Massey- I always wished that I would have played for my dad, but he was retired before I got to high school. My brother coached his son in junior high basketball, and my nephew feels his dad was tougher on him. My niece seemed to enjoy playing for her dad. What do you think, would either of you want to coach your daughters in high school? If one of you coached your own daughters, which of you then would be the worst parent for the other as coach to deal with?

Both- Jay wants to coach his daughters in high school, I think I have been coaching other people's children for all these years, why not my own? Lori is concerned that the daughter/parent relationship can be lost in the coach/player relationship. If Lori were their coach, Jay would be the worst parent for her to deal with as opposed to the other way around. Lori has already had practice with the dynamic as Jay has coached Emily in softball.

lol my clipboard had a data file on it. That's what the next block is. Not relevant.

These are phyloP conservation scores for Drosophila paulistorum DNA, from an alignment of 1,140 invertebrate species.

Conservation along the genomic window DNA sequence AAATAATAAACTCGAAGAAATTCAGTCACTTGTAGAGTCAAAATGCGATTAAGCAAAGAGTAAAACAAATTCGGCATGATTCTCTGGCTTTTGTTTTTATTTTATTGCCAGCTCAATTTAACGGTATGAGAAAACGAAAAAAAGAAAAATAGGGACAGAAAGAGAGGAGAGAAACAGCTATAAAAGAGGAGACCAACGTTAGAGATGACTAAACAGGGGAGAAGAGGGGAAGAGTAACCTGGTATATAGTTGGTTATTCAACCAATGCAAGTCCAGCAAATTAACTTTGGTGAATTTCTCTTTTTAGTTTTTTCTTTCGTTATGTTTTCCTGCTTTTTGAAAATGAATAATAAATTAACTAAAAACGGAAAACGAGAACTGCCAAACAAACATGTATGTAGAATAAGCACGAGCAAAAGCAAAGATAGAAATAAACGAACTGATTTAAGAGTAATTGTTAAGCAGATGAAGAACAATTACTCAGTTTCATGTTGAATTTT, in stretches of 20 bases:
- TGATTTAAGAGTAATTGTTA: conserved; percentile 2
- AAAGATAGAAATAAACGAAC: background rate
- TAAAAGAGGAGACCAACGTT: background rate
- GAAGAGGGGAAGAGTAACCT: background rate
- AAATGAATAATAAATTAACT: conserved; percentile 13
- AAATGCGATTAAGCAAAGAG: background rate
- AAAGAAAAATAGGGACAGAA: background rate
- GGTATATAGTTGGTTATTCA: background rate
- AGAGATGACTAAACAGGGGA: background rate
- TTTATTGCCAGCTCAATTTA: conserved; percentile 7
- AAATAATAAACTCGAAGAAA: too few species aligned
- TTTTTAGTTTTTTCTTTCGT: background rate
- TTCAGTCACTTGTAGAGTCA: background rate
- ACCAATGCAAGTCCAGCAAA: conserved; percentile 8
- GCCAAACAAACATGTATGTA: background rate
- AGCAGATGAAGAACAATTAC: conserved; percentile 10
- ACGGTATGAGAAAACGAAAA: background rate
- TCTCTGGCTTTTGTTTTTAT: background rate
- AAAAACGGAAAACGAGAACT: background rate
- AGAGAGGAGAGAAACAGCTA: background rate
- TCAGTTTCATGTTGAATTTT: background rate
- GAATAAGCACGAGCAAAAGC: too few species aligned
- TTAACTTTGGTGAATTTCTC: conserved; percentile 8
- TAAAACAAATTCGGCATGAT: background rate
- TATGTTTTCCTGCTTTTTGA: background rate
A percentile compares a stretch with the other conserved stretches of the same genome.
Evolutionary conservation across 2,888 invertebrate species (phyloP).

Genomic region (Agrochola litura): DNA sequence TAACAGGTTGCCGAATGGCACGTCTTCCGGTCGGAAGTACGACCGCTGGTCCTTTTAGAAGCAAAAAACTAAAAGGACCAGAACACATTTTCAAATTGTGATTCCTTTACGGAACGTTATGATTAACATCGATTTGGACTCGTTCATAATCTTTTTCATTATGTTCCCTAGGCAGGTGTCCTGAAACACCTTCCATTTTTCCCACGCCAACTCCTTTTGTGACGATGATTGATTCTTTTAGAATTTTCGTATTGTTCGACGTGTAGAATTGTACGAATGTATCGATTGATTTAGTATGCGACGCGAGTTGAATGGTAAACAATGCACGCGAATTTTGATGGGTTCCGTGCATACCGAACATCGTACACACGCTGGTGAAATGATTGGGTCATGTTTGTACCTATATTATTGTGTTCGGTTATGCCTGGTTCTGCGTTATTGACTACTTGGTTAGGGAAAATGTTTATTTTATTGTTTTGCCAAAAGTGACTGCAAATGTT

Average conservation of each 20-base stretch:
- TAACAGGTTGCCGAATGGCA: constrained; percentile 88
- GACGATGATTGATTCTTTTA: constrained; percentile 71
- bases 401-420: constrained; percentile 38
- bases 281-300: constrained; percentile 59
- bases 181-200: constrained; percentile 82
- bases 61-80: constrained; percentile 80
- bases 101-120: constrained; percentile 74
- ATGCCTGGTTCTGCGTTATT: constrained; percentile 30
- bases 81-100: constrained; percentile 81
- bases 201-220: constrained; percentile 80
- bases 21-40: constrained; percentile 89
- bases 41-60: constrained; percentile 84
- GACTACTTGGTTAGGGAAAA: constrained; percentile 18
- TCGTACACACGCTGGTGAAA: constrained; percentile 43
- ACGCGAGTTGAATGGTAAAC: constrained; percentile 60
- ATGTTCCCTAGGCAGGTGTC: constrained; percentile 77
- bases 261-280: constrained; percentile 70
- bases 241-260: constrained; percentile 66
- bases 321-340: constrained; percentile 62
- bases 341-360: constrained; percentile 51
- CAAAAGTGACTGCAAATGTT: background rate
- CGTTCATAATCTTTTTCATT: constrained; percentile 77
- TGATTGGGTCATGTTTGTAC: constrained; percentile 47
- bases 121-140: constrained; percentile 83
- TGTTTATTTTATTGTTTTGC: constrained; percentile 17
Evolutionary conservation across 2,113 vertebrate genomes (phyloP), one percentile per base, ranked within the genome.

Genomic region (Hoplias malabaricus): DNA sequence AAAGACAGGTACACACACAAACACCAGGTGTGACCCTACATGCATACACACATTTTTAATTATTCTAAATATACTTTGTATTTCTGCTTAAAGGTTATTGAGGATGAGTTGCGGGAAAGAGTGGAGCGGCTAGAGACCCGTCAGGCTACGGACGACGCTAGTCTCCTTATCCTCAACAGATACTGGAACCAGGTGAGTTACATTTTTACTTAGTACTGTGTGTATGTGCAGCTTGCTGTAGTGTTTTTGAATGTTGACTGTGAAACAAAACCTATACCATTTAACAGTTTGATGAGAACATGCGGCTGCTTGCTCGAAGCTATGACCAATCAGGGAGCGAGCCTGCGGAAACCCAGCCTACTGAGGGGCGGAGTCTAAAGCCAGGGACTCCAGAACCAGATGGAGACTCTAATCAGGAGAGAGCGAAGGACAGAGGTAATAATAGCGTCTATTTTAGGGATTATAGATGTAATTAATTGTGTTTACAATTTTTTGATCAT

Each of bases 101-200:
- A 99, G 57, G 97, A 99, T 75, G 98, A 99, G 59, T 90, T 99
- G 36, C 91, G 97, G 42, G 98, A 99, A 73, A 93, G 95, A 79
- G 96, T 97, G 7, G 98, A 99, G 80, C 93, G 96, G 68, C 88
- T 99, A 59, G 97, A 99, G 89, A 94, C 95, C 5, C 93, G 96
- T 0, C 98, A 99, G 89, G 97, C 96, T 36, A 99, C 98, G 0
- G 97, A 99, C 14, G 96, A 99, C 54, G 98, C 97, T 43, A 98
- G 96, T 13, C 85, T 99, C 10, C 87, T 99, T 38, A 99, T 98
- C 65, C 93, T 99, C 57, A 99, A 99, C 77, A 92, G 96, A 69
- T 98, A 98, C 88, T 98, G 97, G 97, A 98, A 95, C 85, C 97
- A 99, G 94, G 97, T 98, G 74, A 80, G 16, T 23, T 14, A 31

Massey- Would it ever work for the two of you to coach a team together? Who would have to be the assistant coach?
Both- It depends who you ask. Jay thinks it is possible, Lori is not convinced. We sort of had a little practice at this, this summer in an AAU situation with our youngest daughter's team. It went pretty well. I don't think we would care who the head coach was, Lori doesn't want to be the head coach, so Jay sort of gets the job by default. As far as coaching together, it won't happen until at least the kids are gone to college, because too much stuff would go undone at home if we were both coaching.

Massey- Which of you has more trouble with refs?